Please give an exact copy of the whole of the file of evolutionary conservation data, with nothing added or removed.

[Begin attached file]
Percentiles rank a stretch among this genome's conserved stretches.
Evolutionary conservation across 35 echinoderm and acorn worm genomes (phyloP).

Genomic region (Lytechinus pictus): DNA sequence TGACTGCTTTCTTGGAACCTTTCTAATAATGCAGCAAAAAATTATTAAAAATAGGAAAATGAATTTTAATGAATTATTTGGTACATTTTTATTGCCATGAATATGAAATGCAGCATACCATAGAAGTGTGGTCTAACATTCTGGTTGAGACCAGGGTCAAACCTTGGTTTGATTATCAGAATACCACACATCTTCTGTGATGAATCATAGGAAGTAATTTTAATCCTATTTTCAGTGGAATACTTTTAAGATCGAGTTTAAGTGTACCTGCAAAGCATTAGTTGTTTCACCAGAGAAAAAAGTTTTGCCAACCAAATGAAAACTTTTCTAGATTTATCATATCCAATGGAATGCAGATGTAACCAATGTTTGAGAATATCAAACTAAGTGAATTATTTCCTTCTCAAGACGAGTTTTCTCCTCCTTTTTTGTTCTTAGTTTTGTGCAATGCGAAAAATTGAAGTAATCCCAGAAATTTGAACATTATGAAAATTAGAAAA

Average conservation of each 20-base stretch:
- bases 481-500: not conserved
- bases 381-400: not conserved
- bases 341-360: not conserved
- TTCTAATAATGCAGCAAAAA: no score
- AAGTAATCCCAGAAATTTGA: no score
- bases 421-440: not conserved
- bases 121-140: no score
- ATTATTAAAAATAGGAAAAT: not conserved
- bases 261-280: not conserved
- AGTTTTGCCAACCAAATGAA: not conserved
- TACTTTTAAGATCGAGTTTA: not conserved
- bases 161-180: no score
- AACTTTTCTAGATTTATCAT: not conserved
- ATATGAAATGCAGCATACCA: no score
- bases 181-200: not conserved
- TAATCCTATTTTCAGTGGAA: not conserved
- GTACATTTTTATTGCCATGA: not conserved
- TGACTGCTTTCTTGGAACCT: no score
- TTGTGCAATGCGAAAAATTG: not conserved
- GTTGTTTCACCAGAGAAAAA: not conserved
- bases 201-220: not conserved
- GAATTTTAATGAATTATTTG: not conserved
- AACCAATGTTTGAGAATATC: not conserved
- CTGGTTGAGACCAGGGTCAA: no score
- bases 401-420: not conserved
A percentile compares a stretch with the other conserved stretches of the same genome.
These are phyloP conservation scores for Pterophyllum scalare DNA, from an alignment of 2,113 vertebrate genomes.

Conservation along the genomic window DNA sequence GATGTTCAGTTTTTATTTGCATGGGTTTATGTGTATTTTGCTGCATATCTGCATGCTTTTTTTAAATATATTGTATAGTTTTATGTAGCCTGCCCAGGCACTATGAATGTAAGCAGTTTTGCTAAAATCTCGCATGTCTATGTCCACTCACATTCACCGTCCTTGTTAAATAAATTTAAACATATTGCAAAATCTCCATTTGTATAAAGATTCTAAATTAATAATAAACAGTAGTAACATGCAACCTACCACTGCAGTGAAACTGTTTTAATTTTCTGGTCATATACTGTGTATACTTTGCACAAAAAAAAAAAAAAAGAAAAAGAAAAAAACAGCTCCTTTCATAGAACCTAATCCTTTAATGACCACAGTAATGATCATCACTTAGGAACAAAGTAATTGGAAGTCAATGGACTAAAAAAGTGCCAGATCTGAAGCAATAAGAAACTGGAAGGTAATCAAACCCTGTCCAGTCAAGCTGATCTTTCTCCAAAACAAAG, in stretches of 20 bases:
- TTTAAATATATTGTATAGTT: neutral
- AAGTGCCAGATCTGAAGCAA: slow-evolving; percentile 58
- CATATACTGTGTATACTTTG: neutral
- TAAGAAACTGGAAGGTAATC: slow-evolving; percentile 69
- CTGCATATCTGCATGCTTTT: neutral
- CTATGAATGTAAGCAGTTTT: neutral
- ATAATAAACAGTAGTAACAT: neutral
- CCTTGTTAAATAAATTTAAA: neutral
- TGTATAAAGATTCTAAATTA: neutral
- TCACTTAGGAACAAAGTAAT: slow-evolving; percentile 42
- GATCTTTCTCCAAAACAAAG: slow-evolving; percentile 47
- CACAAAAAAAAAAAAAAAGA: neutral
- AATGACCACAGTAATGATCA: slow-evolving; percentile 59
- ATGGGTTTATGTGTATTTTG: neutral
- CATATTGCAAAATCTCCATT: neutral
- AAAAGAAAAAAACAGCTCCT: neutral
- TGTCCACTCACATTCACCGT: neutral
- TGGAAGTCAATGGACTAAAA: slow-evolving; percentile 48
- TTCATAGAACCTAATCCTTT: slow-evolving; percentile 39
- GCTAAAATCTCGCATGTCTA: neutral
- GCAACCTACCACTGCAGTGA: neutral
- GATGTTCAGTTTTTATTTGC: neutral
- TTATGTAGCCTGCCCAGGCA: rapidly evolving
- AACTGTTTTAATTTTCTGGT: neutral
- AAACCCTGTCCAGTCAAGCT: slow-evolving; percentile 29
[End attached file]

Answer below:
Percentiles rank a stretch among this genome's conserved stretches.
Evolutionary conservation across 35 echinoderm and acorn worm genomes (phyloP).

Genomic region (Lytechinus pictus): DNA sequence TGACTGCTTTCTTGGAACCTTTCTAATAATGCAGCAAAAAATTATTAAAAATAGGAAAATGAATTTTAATGAATTATTTGGTACATTTTTATTGCCATGAATATGAAATGCAGCATACCATAGAAGTGTGGTCTAACATTCTGGTTGAGACCAGGGTCAAACCTTGGTTTGATTATCAGAATACCACACATCTTCTGTGATGAATCATAGGAAGTAATTTTAATCCTATTTTCAGTGGAATACTTTTAAGATCGAGTTTAAGTGTACCTGCAAAGCATTAGTTGTTTCACCAGAGAAAAAAGTTTTGCCAACCAAATGAAAACTTTTCTAGATTTATCATATCCAATGGAATGCAGATGTAACCAATGTTTGAGAATATCAAACTAAGTGAATTATTTCCTTCTCAAGACGAGTTTTCTCCTCCTTTTTTGTTCTTAGTTTTGTGCAATGCGAAAAATTGAAGTAATCCCAGAAATTTGAACATTATGAAAATTAGAAAA

Average conservation of each 20-base stretch:
- bases 481-500: not conserved
- bases 381-400: not conserved
- bases 341-360: not conserved
- TTCTAATAATGCAGCAAAAA: no score
- AAGTAATCCCAGAAATTTGA: no score
- bases 421-440: not conserved
- bases 121-140: no score
- ATTATTAAAAATAGGAAAAT: not conserved
- bases 261-280: not conserved
- AGTTTTGCCAACCAAATGAA: not conserved
- TACTTTTAAGATCGAGTTTA: not conserved
- bases 161-180: no score
- AACTTTTCTAGATTTATCAT: not conserved
- ATATGAAATGCAGCATACCA: no score
- bases 181-200: not conserved
- TAATCCTATTTTCAGTGGAA: not conserved
- GTACATTTTTATTGCCATGA: not conserved
- TGACTGCTTTCTTGGAACCT: no score
- TTGTGCAATGCGAAAAATTG: not conserved
- GTTGTTTCACCAGAGAAAAA: not conserved
- bases 201-220: not conserved
- GAATTTTAATGAATTATTTG: not conserved
- AACCAATGTTTGAGAATATC: not conserved
- CTGGTTGAGACCAGGGTCAA: no score
- bases 401-420: not conserved
A percentile compares a stretch with the other conserved stretches of the same genome.
These are phyloP conservation scores for Pterophyllum scalare DNA, from an alignment of 2,113 vertebrate genomes.

Conservation along the genomic window DNA sequence GATGTTCAGTTTTTATTTGCATGGGTTTATGTGTATTTTGCTGCATATCTGCATGCTTTTTTTAAATATATTGTATAGTTTTATGTAGCCTGCCCAGGCACTATGAATGTAAGCAGTTTTGCTAAAATCTCGCATGTCTATGTCCACTCACATTCACCGTCCTTGTTAAATAAATTTAAACATATTGCAAAATCTCCATTTGTATAAAGATTCTAAATTAATAATAAACAGTAGTAACATGCAACCTACCACTGCAGTGAAACTGTTTTAATTTTCTGGTCATATACTGTGTATACTTTGCACAAAAAAAAAAAAAAAGAAAAAGAAAAAAACAGCTCCTTTCATAGAACCTAATCCTTTAATGACCACAGTAATGATCATCACTTAGGAACAAAGTAATTGGAAGTCAATGGACTAAAAAAGTGCCAGATCTGAAGCAATAAGAAACTGGAAGGTAATCAAACCCTGTCCAGTCAAGCTGATCTTTCTCCAAAACAAAG, in stretches of 20 bases:
- TTTAAATATATTGTATAGTT: neutral
- AAGTGCCAGATCTGAAGCAA: slow-evolving; percentile 58
- CATATACTGTGTATACTTTG: neutral
- TAAGAAACTGGAAGGTAATC: slow-evolving; percentile 69
- CTGCATATCTGCATGCTTTT: neutral
- CTATGAATGTAAGCAGTTTT: neutral
- ATAATAAACAGTAGTAACAT: neutral
- CCTTGTTAAATAAATTTAAA: neutral
- TGTATAAAGATTCTAAATTA: neutral
- TCACTTAGGAACAAAGTAAT: slow-evolving; percentile 42
- GATCTTTCTCCAAAACAAAG: slow-evolving; percentile 47
- CACAAAAAAAAAAAAAAAGA: neutral
- AATGACCACAGTAATGATCA: slow-evolving; percentile 59
- ATGGGTTTATGTGTATTTTG: neutral
- CATATTGCAAAATCTCCATT: neutral
- AAAAGAAAAAAACAGCTCCT: neutral
- TGTCCACTCACATTCACCGT: neutral
- TGGAAGTCAATGGACTAAAA: slow-evolving; percentile 48
- TTCATAGAACCTAATCCTTT: slow-evolving; percentile 39
- GCTAAAATCTCGCATGTCTA: neutral
- GCAACCTACCACTGCAGTGA: neutral
- GATGTTCAGTTTTTATTTGC: neutral
- TTATGTAGCCTGCCCAGGCA: rapidly evolving
- AACTGTTTTAATTTTCTGGT: neutral
- AAACCCTGTCCAGTCAAGCT: slow-evolving; percentile 29